Walking in sweltering heat, protesters dressed in black kicked off Sunday’s march from a public park, carrying a large banner that read 'Independent Inquiry for Rule of Law.' 'Free Hong Kong! Democracy now!' the protesters chanted, forming a dense procession through Hong Kong’s Wan Chai district as they were joined by others who had been waiting in side streets.

“I think the government has never responded to our demands,” said Karen Yu, a 52-year-old Hong Kong resident who has attended four protests since last month. “No matter how much the government can do, at least it should come out and respond to us directly.”

Marchers ignored orders from police to finish off the procession on a road in Wan Chai, according to police and the Civil Human Rights Front, the march’s organizers. Protesters repeated the five points of their 'manifesto,' which was first introduced when a small group of them stormed the legislature earlier this month.

Their main demands include universal suffrage — direct voting rights for all Hong Kong residents — as well as dropping charges against anti-extradition protesters, withdrawing the characterization of a clash between police and protesters as a 'riot' and dissolving the Legislative Council.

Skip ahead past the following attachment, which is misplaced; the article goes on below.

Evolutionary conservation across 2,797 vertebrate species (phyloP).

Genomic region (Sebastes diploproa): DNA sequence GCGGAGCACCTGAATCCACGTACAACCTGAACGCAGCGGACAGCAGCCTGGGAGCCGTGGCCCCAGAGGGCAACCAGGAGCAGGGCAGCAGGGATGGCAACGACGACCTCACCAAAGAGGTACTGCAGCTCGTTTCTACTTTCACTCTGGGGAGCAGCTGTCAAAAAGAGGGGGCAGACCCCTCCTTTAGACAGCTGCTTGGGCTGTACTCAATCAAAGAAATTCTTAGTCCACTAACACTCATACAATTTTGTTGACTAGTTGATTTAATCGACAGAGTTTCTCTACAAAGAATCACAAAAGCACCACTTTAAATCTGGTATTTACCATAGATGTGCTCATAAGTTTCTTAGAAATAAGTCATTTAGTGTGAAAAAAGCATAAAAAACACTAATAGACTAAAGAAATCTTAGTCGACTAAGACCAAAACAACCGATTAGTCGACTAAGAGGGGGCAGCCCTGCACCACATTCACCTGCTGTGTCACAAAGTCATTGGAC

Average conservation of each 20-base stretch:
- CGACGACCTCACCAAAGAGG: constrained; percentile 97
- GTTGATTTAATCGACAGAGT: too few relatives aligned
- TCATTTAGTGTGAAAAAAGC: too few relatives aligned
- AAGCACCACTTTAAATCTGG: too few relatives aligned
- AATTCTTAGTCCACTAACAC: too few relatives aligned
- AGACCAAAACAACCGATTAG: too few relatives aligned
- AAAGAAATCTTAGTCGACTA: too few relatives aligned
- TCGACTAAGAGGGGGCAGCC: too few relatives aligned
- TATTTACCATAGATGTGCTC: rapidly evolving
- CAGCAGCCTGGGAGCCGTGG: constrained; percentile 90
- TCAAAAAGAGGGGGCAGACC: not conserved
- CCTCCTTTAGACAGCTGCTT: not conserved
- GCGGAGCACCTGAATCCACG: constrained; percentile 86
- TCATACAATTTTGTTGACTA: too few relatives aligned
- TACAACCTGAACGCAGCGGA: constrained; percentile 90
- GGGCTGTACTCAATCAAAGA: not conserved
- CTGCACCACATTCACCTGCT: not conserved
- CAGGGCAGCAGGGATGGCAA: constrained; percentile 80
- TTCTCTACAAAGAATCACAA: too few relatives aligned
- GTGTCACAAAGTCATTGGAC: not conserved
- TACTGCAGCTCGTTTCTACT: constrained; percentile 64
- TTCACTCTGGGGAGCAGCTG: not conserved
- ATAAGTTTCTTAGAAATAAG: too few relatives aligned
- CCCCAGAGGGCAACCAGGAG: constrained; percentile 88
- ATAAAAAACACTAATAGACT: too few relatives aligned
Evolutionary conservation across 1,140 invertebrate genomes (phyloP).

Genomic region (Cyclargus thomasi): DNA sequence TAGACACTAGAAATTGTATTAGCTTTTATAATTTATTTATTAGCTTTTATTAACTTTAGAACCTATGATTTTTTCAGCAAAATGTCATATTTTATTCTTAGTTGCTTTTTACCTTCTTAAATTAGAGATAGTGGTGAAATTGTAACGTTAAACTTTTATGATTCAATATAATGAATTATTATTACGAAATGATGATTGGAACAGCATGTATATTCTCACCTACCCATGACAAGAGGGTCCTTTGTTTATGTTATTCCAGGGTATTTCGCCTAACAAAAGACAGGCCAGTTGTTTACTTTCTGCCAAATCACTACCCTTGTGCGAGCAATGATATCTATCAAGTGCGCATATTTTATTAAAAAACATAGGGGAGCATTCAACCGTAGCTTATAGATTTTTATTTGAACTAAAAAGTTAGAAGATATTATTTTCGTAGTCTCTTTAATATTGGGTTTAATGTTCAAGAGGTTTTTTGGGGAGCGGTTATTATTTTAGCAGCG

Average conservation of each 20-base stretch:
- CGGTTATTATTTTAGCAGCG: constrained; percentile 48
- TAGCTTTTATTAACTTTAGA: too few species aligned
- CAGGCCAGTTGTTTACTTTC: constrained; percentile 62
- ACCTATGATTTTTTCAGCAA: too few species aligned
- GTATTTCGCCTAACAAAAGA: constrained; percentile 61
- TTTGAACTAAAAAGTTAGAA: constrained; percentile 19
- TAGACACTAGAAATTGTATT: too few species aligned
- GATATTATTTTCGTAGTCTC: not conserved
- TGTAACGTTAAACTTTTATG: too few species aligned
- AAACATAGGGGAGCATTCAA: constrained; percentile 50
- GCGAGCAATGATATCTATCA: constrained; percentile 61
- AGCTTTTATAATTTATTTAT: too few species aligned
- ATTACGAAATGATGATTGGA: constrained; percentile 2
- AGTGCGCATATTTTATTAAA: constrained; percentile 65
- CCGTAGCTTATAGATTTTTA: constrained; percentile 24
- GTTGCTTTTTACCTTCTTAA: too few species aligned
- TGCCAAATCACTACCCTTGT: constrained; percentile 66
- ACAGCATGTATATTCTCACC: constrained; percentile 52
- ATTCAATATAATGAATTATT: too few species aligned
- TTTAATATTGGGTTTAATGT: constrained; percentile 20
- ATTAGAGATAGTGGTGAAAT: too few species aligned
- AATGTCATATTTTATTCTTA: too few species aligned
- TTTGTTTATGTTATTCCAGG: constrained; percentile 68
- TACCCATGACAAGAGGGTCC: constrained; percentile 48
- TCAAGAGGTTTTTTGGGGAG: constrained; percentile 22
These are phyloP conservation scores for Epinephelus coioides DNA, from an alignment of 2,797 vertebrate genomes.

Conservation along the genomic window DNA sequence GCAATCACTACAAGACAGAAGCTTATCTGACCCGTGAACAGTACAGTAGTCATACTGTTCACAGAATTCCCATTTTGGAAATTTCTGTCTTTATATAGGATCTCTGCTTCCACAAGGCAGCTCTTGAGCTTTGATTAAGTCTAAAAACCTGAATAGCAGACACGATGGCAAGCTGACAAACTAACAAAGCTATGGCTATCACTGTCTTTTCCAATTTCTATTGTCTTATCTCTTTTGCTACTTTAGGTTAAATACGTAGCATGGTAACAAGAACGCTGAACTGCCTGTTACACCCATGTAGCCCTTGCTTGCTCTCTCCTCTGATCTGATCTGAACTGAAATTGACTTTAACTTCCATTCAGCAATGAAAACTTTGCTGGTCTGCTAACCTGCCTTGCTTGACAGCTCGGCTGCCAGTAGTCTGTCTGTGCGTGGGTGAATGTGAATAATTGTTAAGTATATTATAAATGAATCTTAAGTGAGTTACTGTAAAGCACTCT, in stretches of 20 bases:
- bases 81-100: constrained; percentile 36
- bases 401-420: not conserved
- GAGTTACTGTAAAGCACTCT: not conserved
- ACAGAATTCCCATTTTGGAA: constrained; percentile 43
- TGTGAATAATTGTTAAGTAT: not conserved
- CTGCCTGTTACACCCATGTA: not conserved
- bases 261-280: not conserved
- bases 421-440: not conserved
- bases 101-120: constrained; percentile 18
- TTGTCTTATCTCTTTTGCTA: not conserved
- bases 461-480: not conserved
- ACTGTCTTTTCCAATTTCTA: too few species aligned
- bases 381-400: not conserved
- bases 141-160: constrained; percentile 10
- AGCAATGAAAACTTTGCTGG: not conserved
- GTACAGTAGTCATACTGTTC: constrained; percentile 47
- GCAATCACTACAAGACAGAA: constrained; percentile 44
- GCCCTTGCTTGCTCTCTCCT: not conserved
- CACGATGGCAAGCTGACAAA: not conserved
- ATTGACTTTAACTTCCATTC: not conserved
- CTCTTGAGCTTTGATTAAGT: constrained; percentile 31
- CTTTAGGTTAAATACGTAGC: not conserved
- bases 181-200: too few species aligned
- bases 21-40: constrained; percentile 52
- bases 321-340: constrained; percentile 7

Protesters read the demands aloud in both English and Cantonese in videos released Saturday. “We did not want to embark on this path of resisting tyranny with our bare bodies,” they said, “but for too long, our government has lied and deceived, and refused to respond to the demands of the people.”

While the demonstrations have been largely peaceful, some confrontations between police and protesters have turned violent. In Sha Tin district last Sunday, they beat each other with umbrellas and bats inside a luxury shopping center. Demonstrators broke into the Legislative Council building on July 1 by moving past barricades and shattering windows.

Meanwhile, police officers have used pepper spray, tear gas, bean bag rounds and rubber bullets to quell the crowds.On Friday, Hong Kong police discovered a stash of a powerful homemade explosive and arrested a man in a raid on a commercial building.

Materials voicing opposition to the extradition bill were found at the site, local media said, but a police spokesman said no concrete link had been established and the investigation was continuing.